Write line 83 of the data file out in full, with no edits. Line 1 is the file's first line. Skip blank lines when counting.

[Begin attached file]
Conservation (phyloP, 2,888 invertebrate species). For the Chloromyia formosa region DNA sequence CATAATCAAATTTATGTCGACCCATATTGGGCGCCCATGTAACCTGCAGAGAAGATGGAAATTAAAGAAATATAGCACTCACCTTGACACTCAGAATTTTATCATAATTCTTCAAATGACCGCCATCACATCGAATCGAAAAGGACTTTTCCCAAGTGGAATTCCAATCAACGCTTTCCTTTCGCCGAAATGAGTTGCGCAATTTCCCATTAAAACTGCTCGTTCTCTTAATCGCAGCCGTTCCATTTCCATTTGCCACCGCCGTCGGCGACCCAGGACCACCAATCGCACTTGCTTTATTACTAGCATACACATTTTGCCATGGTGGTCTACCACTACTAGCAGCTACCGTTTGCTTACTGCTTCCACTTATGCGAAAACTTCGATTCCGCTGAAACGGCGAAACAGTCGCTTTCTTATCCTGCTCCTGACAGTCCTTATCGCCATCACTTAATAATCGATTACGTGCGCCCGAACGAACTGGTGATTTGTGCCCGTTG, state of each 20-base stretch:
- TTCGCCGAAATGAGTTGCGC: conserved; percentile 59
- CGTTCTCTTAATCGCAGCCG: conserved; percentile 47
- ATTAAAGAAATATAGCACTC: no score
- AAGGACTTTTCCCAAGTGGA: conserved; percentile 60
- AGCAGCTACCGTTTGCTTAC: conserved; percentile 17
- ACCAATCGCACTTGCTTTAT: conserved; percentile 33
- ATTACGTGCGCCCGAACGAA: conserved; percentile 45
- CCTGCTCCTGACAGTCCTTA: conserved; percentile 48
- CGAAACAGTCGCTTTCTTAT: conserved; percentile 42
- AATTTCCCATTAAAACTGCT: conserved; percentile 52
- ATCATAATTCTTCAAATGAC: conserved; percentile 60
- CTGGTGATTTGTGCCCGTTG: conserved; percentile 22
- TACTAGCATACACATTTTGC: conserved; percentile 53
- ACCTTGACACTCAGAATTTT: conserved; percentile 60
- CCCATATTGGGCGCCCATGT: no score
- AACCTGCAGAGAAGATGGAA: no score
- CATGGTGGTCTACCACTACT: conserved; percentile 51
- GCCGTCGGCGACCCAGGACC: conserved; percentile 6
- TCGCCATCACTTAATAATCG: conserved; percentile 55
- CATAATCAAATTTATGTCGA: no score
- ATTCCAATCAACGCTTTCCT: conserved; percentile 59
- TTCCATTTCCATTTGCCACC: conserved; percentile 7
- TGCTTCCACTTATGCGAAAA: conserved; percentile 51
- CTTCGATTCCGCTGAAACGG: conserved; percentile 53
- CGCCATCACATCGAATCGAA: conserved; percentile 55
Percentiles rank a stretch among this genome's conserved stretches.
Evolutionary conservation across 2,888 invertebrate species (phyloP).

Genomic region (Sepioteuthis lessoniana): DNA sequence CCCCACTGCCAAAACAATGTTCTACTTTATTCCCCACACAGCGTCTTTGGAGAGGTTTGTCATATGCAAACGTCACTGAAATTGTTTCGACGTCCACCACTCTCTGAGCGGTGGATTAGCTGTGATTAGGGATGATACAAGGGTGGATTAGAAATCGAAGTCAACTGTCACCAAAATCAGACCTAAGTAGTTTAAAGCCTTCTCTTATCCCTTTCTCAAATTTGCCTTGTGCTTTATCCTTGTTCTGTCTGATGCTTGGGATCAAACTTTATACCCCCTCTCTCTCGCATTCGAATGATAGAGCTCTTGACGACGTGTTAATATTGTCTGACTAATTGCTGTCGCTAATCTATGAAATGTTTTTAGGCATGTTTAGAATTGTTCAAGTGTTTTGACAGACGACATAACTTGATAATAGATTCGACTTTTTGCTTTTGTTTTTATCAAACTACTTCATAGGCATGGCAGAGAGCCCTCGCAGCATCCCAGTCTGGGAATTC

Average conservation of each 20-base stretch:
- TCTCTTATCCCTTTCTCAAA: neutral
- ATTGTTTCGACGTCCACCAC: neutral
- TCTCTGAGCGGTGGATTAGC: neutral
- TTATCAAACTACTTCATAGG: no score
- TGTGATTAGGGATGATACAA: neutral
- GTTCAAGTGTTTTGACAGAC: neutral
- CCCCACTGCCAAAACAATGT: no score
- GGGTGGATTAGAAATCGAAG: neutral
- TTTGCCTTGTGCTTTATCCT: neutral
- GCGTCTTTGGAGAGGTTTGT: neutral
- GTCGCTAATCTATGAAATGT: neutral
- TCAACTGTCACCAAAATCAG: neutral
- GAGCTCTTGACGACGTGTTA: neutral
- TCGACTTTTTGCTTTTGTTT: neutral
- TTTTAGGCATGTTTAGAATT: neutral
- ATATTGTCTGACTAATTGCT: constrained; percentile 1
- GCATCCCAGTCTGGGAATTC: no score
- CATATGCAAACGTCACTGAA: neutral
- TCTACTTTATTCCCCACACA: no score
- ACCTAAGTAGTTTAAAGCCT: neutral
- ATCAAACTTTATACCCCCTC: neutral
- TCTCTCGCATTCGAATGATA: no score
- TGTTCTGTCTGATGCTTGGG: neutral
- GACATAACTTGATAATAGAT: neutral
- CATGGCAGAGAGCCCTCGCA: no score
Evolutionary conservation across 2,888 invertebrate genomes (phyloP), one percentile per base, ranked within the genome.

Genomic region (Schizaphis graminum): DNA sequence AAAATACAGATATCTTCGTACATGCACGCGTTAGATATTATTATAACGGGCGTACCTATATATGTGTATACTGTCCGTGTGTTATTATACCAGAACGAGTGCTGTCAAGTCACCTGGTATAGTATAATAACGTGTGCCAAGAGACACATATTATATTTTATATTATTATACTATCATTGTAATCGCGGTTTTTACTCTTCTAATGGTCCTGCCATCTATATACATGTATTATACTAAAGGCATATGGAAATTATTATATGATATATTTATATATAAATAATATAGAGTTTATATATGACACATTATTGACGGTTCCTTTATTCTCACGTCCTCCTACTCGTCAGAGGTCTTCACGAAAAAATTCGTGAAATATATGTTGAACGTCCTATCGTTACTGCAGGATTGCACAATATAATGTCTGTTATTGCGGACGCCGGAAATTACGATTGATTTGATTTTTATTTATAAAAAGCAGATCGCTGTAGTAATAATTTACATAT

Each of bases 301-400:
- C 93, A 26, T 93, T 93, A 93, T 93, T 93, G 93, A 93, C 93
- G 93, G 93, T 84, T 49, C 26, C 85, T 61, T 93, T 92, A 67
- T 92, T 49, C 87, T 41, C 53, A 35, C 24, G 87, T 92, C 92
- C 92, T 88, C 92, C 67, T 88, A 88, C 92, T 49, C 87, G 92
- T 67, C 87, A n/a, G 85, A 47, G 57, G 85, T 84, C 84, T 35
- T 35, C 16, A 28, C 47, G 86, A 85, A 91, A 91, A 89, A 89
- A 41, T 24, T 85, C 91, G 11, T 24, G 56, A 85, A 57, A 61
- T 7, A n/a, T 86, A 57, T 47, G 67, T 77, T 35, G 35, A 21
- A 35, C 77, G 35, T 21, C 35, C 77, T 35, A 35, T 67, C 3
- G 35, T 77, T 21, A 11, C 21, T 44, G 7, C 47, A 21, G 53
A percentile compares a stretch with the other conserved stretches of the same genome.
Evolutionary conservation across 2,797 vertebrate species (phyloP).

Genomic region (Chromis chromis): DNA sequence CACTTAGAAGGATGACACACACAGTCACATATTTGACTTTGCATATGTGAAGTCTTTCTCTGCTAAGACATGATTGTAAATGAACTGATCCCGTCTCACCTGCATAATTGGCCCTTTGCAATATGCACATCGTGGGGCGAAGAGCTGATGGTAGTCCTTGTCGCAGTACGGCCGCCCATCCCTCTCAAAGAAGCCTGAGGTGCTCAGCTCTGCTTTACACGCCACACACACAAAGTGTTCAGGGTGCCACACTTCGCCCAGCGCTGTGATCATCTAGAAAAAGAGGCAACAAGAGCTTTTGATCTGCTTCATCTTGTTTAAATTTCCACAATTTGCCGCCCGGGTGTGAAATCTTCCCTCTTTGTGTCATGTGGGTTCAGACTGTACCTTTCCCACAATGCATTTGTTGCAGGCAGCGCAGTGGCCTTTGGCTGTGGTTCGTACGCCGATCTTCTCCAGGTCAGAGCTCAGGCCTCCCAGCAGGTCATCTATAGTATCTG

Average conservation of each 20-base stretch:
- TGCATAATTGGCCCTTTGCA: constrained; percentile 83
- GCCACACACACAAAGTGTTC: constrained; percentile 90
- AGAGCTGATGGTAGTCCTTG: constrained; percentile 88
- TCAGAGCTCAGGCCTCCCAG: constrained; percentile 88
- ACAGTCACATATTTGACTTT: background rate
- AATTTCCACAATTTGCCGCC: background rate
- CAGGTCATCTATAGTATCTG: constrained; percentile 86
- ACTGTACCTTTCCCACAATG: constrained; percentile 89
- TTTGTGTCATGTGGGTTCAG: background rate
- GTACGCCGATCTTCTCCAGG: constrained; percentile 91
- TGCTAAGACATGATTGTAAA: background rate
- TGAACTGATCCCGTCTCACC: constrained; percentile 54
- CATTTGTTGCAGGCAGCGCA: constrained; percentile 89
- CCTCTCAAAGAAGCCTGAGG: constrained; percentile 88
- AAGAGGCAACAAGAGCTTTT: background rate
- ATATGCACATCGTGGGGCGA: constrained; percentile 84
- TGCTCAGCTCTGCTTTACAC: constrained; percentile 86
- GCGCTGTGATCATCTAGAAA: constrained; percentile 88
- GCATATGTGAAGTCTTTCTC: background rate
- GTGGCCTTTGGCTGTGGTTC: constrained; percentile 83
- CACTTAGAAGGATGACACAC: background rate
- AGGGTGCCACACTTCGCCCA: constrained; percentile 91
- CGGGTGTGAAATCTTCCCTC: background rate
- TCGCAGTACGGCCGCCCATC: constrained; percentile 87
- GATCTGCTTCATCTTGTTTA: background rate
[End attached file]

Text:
- TGCTAAGACATGATTGTAAA: background rate